The message on the noticeboard is unambiguous. Do not make the mistake of thinking you are working for someone else.
It's Jayesh Choksi's way of motivating employees at Gufic Biosciences, a company that operates from a nondescript building near Mumbai's domestic airport.
The pharmacist managing director of the Rs 43-crore (Rs 430 million) company, which has branched out into consumer products, insists that his staff must feel and act like entrepreneurs.
And he has every reason to push hard because he has big plans for the future. His Shapers, a sanitary product, is already an irritant for a battery of multinationals like Johnson & Johnson, Procter & Gamble.
Now, he's planning a bouquet of products, mainly cosmeceuticals (like medicated beauty products), that are scheduled to hit the market very soon.
They've been called the Davids which toppled the reigning Goliaths. But the giant-killers have even bigger dreams for the future.
Many of them in the last few years made life miserable for established giants like Hindustan Lever Ltd. There is, for instance, Hasmukhrai & Co's Society Tea which is still brewing up a storm in Mumbai.
Or, look at Kanpur Trading Company's Ghadi detergent which has a dominant 40 per cent share in Uttar Pradesh and 10 per cent nationally, sending shivers down the spines of executives at both Nirma and Hindustan Lever.
Or look at Jyothi Laboratories, the makers of Jiva herbal soap and Ujjala fabric whitener. The herbal soap is cleaning up in the marketplace even as HLL's Ayush herbal offerings are floundering.
And Ujjala is beating Reckitt Benckiser's Robin Blue black and blue. And CavinKare's brands -- Chik and Fairever -- continue their forward march.
Similarly, north-based Surya Foods, the maker of Priya Gold biscuits, is munching away at the market and is already a Rs 100 crore (Rs 1 billion) brand.
So what's new? Small and medium-sized brands like these have been making their presence felt for quite some time now, forcing established players to go on the defensive and slash prices.
But having tasted blood, many of them are now nursing loftier ambitions. They might have entered through the low-end mass market route, but they are now extending their brand basket and rearranging their offerings.
And no, they insist that they'll be selling on quality, not just on price.
Can they sustain this growth? And more importantly, for some, do they have the ability to take on competition nationally on so many fronts? Will they have the financial muscle and the requisite professional depth to cope?
The players think they can pull it off. "The myth that we are small players is a misnomer.
"We have successfully gained market share year on year while our competitors are losing market share," says Atul Shah, managing director of the Rs 150-crore (Rs 1.50 billion) Anchor Health and Beauty Care.
A switchmaker --Anchor Electronics and Electricals -- turned consumer products upstart. Shah is obviously very pleased with his efforts at wiping the smile off both Colgate Palmolive and HLL.
In the six years that it has been in existence, Anchor toothpaste with its 100 per cent vegetarian proposition has picked up a 10 per cent market share according to retail audit house AC Nielsen-ORG Marg.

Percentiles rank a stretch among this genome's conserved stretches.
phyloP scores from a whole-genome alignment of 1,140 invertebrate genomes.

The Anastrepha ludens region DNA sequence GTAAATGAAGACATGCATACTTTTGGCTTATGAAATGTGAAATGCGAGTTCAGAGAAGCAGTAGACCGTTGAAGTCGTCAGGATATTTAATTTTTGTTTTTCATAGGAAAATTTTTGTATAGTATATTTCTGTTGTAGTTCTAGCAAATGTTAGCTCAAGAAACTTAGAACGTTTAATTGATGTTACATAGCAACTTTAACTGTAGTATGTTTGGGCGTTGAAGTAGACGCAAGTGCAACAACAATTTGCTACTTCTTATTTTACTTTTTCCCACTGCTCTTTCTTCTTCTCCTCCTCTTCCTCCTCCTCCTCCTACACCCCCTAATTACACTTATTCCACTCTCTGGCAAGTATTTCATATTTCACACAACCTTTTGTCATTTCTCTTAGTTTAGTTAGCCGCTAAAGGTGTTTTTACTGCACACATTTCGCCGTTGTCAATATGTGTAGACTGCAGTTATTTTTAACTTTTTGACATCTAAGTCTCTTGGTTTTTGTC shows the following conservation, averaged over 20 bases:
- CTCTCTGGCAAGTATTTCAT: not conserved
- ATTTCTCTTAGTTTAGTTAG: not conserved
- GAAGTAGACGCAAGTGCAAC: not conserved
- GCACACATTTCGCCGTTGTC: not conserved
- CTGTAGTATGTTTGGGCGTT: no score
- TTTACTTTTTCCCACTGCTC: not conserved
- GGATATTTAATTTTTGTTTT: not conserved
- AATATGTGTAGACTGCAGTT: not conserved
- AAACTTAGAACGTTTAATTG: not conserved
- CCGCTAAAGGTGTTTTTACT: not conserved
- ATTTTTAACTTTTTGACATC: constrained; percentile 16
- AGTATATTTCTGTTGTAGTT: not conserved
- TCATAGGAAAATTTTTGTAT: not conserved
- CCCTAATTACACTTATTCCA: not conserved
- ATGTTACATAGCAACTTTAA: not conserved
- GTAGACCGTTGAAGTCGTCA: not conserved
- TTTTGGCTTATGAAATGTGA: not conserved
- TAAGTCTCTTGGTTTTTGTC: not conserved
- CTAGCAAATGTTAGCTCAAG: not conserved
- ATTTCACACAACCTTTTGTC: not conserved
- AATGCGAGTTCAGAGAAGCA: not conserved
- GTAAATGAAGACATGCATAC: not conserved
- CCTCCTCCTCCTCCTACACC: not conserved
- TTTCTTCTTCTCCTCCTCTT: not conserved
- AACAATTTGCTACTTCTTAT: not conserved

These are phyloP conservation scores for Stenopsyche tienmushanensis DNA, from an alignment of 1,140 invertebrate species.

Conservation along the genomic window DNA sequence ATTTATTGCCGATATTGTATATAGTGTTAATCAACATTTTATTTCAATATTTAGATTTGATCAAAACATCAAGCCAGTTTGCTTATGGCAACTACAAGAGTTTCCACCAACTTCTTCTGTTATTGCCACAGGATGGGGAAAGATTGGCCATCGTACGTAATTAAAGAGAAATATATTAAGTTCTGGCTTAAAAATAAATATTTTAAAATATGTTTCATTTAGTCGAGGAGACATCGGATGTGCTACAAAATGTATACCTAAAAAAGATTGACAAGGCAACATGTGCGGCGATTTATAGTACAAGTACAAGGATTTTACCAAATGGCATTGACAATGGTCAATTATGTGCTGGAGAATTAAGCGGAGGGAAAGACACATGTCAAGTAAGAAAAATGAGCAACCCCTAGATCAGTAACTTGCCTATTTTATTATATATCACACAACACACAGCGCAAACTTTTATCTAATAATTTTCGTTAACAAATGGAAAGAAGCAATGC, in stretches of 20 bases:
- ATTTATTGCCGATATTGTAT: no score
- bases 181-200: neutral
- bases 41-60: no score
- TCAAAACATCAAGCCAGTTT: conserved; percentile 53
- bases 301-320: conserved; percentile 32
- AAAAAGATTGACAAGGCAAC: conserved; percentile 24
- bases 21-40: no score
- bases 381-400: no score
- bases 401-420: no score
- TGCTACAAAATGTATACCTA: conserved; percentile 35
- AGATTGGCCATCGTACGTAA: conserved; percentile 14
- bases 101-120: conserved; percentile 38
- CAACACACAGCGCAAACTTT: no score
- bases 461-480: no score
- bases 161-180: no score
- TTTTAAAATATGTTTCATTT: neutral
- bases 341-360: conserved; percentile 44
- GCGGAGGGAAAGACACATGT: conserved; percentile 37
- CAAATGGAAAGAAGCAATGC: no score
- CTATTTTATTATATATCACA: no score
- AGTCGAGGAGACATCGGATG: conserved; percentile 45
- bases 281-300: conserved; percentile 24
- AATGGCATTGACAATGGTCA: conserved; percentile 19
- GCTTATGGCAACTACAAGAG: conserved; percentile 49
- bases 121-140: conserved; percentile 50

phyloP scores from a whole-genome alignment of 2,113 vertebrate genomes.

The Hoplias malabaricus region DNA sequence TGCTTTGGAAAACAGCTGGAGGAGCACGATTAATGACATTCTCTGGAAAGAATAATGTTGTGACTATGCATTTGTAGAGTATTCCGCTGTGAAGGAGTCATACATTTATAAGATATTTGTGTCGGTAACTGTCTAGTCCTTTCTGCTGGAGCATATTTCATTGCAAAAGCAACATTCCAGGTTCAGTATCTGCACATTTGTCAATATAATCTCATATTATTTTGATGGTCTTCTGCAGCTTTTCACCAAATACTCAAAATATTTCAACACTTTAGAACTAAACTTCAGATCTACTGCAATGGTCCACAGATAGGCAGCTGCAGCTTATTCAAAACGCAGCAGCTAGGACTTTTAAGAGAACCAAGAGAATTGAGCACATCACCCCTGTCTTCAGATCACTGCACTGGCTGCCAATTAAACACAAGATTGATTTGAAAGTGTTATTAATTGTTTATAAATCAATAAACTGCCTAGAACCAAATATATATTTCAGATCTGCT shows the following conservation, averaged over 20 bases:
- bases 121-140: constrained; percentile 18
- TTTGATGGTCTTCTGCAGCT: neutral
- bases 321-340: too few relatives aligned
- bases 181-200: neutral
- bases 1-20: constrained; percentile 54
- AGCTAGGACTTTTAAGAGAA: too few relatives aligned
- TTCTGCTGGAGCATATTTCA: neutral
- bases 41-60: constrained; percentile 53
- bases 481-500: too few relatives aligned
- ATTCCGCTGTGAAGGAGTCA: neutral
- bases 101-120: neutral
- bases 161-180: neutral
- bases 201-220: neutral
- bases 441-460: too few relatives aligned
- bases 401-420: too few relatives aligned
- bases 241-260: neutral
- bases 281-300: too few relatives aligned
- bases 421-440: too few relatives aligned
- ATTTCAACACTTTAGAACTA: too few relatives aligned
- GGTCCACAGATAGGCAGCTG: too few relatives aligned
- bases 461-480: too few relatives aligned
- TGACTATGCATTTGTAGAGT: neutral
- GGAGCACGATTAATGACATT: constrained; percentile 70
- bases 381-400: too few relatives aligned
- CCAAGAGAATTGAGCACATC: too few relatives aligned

By this year, Shah says, it will be a Rs 300-crore (Rs 3 billion) brand. And by 2005, he hopes it will brush 28 per cent of the market. There's more to come.
With Anchor confectionery already in the market, soap, talcum powder, shampoo and a host of skin care products will be unfurled by then. And the turnover? Rs 650-crore (Rs 6.50 billion).
"Give some of the players a couple of years and they will reach the size of Marico Industries," says an analyst tracking the fast moving consumer goods sector at an Indian broking firm.
In some industries the smaller players are already catching up with their larger rivals. Take Dandi salt, from the Rs 100-crore (Rs 1 billion) Surat-based Kunwar Ajay Foods Pvt Ltd which is now talking big about the future.
In the Rs 500-crore (Rs 5 billion) branded salt market, Dandi, positioned as "not an ordinary salt", has an 18 per cent market share. It is running close behind HLL's Kissan Annapurna at 20 per cent. The market leader is Tata Chemicals' Tata salt with a 40 per cent share.
Now consider its hunger for growth. By Dussehra, KAFPL which also has Friendly Wash detergent retailing at Rs 24 a kg, will launch Sher-e-Punjab atta (flour), making a foray into yet another commodity market.
Suresh Agarwal, chairman & managing director of KAFPL, says his company has an exciting blueprint ahead. There are plans to invest Rs 500 crore (Rs 5 billion) in the next five years and it hopes to have a bouquet of 25 products on its platter and a turnover of Rs 5,000 crore (Rs 50 billion).
Unbelievable? May be. "It all depends on how well you respond. The ability to respond at times needs a lot of money," says a marketing consultant.
Adds a senior manager at a leading multinational, "This market share grabbing strategy only works for the short term. Soon, with size, they will have the accompanying problems that come with it."
Today, Ghadi detergents, which is giving players, especially Hindustan Lever, a drubbing in Uttar Pradesh wants to go to the neighbouring states.
After 70-years in Mumbai, Hasmukhrai & Co is planning to make people in Andhra Pradesh and Tamil Nadu drink its Society tea.
Ludhiana-based Mrs Bector's Cremica, wants to flex its culinary muscle in other parts of the country. Its range of condiments including mayonnaise, sandwich spreads, ketchups and dessert toppings are being rolled out in the south, while trial runs are underway in Mumbai and New Delhi.